If a client business of an agency wants to hire you to be its employee, an agency cannot tell you that you cannot take the job. An agency cannot charge you a fee if a client business wants to hire you.

Information must be provided about the agency

The agency must give you the agency’s legal name and contact information. This information must be provided, in writing, as soon as possible after you become an assignment employee.

Information must be provided about assignments

When the agency offers you an assignment with one of its client businesses, it must give you the client business’ legal name and contact information; the wage rate and benefits (if any); the hours of work; a general description of the work; the estimated term of the assignment (if known); and the pay period and pay day. If the agency gives you this information, but does not provide it in writing when the offer is made, the agency must provide it in writing as soon as possible.

Information must be provided about the ESA

The agency is required to provide you with a copy of this information sheet as soon as possible after you become an assignment employee.

If your first language is not English, the agency must find out if the information sheet is available in your first language, and if so, the agency must supply both the English version and the translated document to you. Multilingual resources are available.

The agency must also provide you with a copy of the Employment Standards Poster published by the Ministry of Labour within 30 days of the date you become an employee.

If you request a copy of the poster in a language other than English and the ministry has published a version in that language, the agency must provide the translated version in addition to the English copy.

You cannot be punished for asking about or exercising your ESA rights

If you ask about your rights under the ESA or ask that you be given your rights, the agency or the client business cannot punish you in any way, including by ending your assignment. You also have the right not to be punished by your agency or by the client for asking about or exercising your ESA rights.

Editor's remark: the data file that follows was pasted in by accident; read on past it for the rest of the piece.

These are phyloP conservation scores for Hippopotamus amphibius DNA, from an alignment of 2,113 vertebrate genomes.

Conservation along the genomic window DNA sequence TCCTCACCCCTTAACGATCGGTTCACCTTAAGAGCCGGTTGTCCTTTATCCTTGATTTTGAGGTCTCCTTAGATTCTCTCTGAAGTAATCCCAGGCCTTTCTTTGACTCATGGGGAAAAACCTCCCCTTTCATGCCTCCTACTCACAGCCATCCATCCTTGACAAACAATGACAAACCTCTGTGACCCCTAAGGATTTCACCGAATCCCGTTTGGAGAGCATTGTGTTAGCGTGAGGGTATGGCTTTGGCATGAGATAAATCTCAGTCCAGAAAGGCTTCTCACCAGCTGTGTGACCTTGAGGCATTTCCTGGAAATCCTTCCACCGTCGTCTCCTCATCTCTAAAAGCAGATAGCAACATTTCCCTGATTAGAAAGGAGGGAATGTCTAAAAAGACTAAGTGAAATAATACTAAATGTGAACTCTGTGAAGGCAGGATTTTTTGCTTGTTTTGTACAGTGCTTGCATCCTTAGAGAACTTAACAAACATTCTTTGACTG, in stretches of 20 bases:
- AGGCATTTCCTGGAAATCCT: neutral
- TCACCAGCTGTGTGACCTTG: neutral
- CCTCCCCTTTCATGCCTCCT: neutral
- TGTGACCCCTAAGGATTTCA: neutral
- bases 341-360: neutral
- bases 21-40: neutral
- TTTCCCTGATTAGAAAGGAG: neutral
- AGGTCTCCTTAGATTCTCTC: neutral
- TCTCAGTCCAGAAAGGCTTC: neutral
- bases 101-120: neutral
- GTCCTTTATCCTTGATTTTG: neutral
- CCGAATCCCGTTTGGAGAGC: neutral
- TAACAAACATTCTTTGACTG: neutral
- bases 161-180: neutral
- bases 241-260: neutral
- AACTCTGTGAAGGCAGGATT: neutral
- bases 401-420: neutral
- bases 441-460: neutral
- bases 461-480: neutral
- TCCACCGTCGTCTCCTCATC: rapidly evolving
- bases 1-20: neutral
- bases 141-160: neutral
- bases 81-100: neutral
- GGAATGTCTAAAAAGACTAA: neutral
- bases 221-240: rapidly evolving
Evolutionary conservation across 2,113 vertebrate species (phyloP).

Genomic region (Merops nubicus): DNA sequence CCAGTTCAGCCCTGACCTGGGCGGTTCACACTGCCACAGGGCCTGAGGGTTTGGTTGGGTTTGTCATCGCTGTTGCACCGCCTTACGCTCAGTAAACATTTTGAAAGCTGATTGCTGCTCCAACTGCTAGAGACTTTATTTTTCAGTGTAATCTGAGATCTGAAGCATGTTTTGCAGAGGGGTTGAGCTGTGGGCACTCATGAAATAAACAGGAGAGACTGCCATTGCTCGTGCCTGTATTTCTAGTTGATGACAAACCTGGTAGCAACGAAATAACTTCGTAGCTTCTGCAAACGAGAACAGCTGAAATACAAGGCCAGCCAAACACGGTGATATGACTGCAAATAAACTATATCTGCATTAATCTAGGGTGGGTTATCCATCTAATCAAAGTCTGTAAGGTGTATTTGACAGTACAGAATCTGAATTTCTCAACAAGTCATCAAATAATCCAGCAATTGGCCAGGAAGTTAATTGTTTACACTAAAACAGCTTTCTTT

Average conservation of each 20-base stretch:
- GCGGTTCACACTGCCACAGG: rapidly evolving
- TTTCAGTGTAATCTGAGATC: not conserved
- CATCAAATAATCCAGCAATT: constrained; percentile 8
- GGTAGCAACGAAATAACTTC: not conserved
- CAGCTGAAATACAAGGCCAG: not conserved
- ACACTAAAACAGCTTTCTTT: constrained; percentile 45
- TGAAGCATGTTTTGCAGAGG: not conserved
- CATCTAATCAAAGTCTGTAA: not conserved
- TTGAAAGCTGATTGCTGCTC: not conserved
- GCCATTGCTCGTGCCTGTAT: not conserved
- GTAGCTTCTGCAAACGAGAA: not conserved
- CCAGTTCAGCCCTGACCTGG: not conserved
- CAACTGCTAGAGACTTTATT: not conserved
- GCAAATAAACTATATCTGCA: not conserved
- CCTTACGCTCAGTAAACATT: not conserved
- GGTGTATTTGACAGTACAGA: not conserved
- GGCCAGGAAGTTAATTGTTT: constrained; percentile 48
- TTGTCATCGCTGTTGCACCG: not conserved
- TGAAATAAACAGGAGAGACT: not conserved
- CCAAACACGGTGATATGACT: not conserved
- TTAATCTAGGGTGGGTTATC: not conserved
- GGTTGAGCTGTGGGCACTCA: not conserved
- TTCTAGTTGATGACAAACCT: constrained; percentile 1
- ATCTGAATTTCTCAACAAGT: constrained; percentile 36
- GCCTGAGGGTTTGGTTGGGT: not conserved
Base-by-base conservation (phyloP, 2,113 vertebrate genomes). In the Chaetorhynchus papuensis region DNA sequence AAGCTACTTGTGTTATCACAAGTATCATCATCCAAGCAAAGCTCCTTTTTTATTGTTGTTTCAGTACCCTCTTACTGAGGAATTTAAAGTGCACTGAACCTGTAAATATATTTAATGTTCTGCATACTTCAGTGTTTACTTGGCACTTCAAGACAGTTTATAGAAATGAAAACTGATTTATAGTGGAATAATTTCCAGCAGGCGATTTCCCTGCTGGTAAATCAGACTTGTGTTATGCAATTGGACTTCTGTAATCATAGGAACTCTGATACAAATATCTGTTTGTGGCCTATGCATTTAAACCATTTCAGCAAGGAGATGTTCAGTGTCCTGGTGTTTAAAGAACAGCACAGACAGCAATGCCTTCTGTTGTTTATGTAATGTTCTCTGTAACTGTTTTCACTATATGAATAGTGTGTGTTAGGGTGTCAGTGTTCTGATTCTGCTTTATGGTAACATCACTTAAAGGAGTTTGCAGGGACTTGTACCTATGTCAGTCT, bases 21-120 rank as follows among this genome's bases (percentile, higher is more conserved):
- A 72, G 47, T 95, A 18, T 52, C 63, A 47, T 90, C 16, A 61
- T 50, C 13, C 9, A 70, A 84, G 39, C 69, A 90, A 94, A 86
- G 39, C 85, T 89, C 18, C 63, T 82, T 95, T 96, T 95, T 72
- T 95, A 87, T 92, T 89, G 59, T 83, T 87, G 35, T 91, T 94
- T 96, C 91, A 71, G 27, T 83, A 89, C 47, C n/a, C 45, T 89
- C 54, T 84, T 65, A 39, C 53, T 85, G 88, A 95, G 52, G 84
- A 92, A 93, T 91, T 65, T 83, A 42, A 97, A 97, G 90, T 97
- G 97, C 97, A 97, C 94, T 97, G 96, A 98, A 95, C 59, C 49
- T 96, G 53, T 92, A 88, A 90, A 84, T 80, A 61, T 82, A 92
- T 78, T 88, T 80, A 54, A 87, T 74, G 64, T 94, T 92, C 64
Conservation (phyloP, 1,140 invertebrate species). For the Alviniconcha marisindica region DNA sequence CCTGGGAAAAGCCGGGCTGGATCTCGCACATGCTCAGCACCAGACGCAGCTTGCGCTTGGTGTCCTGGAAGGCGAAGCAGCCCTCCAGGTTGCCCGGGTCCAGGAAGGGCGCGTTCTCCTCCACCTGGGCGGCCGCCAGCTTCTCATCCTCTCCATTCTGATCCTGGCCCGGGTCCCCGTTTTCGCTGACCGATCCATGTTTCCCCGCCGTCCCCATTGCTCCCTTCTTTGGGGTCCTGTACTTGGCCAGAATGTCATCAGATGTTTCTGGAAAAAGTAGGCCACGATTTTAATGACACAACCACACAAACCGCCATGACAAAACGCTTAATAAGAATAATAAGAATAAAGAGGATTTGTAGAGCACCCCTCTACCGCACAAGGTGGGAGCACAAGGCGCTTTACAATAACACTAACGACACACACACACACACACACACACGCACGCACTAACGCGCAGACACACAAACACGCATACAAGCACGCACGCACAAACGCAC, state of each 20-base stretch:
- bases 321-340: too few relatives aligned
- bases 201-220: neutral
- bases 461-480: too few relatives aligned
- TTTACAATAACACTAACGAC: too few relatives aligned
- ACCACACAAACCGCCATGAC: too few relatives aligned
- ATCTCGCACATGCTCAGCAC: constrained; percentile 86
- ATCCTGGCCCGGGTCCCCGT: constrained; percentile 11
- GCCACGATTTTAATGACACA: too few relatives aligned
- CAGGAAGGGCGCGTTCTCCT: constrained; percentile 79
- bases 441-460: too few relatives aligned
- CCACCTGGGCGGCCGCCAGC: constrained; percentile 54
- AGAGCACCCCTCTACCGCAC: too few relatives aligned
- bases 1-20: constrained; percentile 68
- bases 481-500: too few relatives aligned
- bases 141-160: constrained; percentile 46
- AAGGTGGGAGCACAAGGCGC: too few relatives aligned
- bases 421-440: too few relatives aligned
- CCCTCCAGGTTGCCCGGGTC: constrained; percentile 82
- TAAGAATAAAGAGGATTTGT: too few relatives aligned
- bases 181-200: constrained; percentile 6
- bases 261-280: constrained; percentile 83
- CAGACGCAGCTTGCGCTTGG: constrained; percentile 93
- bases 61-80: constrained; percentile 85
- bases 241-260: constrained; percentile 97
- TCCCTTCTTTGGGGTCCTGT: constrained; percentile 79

The agency and client business must keep records

Both the agency and its client businesses are required to record the number of hours you worked for them in each day and each week.

The agency and client may both be liable for your wages

As of November 20, 2015, if you perform work for a client business or client businesses and the agency fails to pay you some or all of the wages owed for that pay period, the client business(es) may be jointly and severally liable for some or all of those unpaid wages. Specifically, client businesses may be held liable for unpaid regular wages, overtime pay, public holiday pay and public holiday premium pay. If more than one client business is liable in a pay period, each client business is jointly and severally liable with the agency for a share of the total wages owed in proportion to the hours worked for that client business.

If you have a question or want to file a claim

If you have questions about the ESA, call the Ministry of Labour’s Employment Standards Information Centre at 416-326-7160, toll free at 1-800-531-5551, or TTY 1-866-567-8893. Information is available in multiple languages.

Information on the ESA can also be found at the Employment Standards section of the Ministry of Labour's website.

To file a claim, you can access the Employment Standards Claim Form online. Claim Forms are available in hardcopy format at select SeviceOntario Centres. You may also order a copy through ServiceOntario Publications online, or by calling 1-800-668-9938; Hearing Impaired TTY 1-800-268-7095.

Disclaimer: This resource has been prepared to help employees and employers understand some of the minimum rights and obligations established under the Employment Standards Act, 2000 (ESA) and regulations. It is not legal advice. It is not intended to replace the ESA or regulations and reference should always be made to the official version of the legislation. Although we endeavor to ensure that the information in this resource is as current and accurate as possible, errors do occasionally occur. The ESA provides minimum standards only. Some employees may have greater rights under an employment contract, collective agreement, the common law or other legislation. Employers and employees may wish to obtain legal advice.